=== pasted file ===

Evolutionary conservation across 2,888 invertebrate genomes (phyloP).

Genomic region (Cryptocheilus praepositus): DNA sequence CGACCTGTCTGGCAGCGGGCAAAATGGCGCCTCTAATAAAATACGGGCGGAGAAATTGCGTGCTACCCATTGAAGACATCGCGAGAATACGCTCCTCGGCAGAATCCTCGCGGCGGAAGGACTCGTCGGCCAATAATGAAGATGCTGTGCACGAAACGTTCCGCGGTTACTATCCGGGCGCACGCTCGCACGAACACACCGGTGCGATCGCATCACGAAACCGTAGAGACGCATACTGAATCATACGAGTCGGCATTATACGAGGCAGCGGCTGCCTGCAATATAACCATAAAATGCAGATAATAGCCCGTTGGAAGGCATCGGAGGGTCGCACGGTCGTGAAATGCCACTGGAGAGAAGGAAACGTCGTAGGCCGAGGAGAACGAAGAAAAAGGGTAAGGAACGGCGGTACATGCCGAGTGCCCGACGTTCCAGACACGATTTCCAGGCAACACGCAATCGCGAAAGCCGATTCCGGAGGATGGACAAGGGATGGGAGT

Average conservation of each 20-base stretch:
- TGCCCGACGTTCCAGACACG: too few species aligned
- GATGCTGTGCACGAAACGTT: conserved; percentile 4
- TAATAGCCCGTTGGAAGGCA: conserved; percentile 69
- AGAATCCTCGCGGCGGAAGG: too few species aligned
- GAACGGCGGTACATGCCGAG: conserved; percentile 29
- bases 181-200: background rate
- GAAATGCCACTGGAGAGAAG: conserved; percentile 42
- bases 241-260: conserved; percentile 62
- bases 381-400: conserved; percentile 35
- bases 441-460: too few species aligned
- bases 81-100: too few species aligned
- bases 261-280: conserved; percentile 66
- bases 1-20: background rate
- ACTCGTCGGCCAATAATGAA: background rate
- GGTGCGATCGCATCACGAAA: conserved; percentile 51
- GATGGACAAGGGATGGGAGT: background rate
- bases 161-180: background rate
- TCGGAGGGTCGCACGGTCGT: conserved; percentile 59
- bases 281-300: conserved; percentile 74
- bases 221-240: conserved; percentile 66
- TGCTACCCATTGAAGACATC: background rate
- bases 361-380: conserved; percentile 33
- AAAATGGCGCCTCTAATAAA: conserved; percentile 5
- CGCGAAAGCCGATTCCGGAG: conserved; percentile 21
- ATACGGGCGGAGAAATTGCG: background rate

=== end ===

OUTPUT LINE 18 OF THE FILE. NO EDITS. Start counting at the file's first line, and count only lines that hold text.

- GGTGCGATCGCATCACGAAA: conserved; percentile 51